Animal Brides

Here are six stories featuring animal brides, a trope about animals who turn into women and marry humans. Sometimes they have choice about this and sometimes the human forces them. This trope can take a lot different forms and the worlds in these stories are varied. Animal brides allow authors to explore ways women are viewed and desired. The trope lets the authors examine a variety of animals and animal archetypes.These stories deal with entitlement and freedom. They frequently draw on fairy tales and myths. This collection hits a lot different themes and moods from cute to creepy. Overall this list a bit darker then what I really generally rec but I love all of these stories.

"The Contemporary Foxwife" by Yoon Ha Lee (4,763 words) — So this is probably one of my favorite stories ever, it's so cute and sweet. It's a bit of an outlier here being the happiest story and also the only story to feature a male animal bride, and the only story with science fictional elements – it’s set on a space station.

"The Animal Women" by Alix E. Harrow (8,534 words) — Content note: race in America, violence, attempted sexual assault. I got really sucked into this story set in the US south about how women’s voices are repressed. It is pretty dark in places but had an ending I found hopeful. While the women in this story aren’t brides, their animal affinities are important, and the story shares many themes with other animal bride stories.

"The Fox Bride" by Mari Ness (1,308 words) — This one really plays on the animal nature of the animal bride and also the way stories have of taking over reality. It's extremely unromantic about animals and what they are like.

"Dragon Brides" by Nghi Vo (3,620 words) — Rather than a story about dragons who marry men, this a story about women who marry dragons. Or rather about a princess who was once captured by a dragon. But it feels thematically of a piece with the rest.

"Jackalope Wives" by Ursula Vernon (5,000 words) — I love how the author uses the desert myths and legends here. Between that and her depiction of desert fauna and flora she really brings the desert to life. I also really enjoy Grandma Harken–it’s nice to see an old woman be the hero of a story and I enjoy her no nonsense attitude.

"Foxwife" by Hiromi Goto in The Faery Reel: Tales from the Twilight Realm ed. Ellen Datlow and Terrie Windling — This story gives us a glimpse of such an interesting world I always wish the author would write something else set there. I also really like how Goto uses aspects of Japanese myths.

These stories are about many types of animals and multiple genders, but they've all stuck with me, and changed how I think about women and desire. Looking at women and marriage through the lens of animals let me understand some of the ways women are objectified and treated as less than human. Particularity the way the fox (and the prince) are treated in Mari Ness' story where they aren't given a choice about their marriage. Though other stories have aspects of this too: for example, the careless way Grandma Harken's grandson treats the Jackalope wife. But the trope can also explore the ways women have power even in situations where they seem powerless. "Animal women" makes this point especially well. Ultimately, animal brides is a varied trope which is why there are so many great, but very different, stories featuring them. I hope you will take time to read some of these.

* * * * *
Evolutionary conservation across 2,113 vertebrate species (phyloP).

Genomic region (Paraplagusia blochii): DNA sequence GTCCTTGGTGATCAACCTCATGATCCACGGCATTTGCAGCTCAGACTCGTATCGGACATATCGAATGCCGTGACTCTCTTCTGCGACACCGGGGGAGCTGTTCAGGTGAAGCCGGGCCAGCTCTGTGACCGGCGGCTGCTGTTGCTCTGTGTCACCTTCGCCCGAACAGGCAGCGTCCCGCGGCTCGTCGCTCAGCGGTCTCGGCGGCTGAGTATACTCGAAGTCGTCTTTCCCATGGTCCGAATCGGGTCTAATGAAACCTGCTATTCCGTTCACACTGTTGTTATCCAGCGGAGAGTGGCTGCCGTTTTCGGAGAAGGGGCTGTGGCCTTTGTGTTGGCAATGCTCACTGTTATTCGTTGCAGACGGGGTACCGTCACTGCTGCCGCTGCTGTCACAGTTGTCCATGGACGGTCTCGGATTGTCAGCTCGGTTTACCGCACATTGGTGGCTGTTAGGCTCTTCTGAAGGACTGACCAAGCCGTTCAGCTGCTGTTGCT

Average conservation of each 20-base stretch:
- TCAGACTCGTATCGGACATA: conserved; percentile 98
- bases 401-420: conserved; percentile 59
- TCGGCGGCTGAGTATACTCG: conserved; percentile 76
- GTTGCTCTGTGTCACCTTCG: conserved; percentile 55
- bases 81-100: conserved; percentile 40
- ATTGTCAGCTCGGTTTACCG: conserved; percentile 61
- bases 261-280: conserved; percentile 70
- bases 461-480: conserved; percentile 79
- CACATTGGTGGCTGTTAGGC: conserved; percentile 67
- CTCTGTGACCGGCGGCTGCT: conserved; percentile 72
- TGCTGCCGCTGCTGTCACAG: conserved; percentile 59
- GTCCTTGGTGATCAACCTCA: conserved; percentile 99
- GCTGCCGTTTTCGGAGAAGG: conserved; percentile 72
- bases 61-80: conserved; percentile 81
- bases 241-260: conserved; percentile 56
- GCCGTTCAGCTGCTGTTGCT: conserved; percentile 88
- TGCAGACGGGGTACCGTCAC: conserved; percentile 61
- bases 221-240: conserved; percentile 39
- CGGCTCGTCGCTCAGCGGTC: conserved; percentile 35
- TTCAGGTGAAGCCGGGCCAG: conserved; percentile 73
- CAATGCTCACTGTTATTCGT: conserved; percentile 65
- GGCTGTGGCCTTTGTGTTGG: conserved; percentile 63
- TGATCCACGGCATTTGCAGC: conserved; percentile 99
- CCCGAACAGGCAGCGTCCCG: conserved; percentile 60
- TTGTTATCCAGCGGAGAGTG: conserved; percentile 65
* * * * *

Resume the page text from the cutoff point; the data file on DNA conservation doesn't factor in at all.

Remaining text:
Lady Business welcome badge

Pitch Us!
Review Policy
Comment Policy
Writers We Like!
Contact Us

tumblr icon twitter icon syndication icon

image asking viewer to support Lady Business on Patreon

Who We Are

Ira is an illustrator and gamer who decided that disagreeing with everyone would be a good way to spend their time on the internet. more? » twitter icon tumblr icon AO3 icon

By day Jodie is currently living the dream as a bookseller for a major British chain of book shops. She has no desire to go back to working in the real world. more? » tumblr icon last.fm icon

KJ KJ is an underemployed librarian, lifelong reader, and more recently an avid gamer. more? » twitter icon tumblr icon AO3 icon

Renay writes for Lady Business and co-hosts Fangirl Happy Hour, a pop culture media show that includes a lot yelling about the love lives of fictional characters. Enjoys puns. more? » twitter icon pinboard icon tumblr icon

Susan is a library assistant who uses her insider access to keep her shelves and to-read list permanently over-flowing. more? » twitter icon pinboard icon AO3 icon


Book Review Index
Film Review Index
Television Review Index
Game Review Index
Non-Review Index
We Want It!
Fanwork Recs
all content by tags

Our Projects

hugo award recs

Criticism & Debate

Indeed, we do have a comment policy.

What's with your subtitle?

It's a riff off an extremely obscure meme only Tom Hardy and Myspace fans will appreciate.

hugo award winner
Powered by Dreamwidth Studios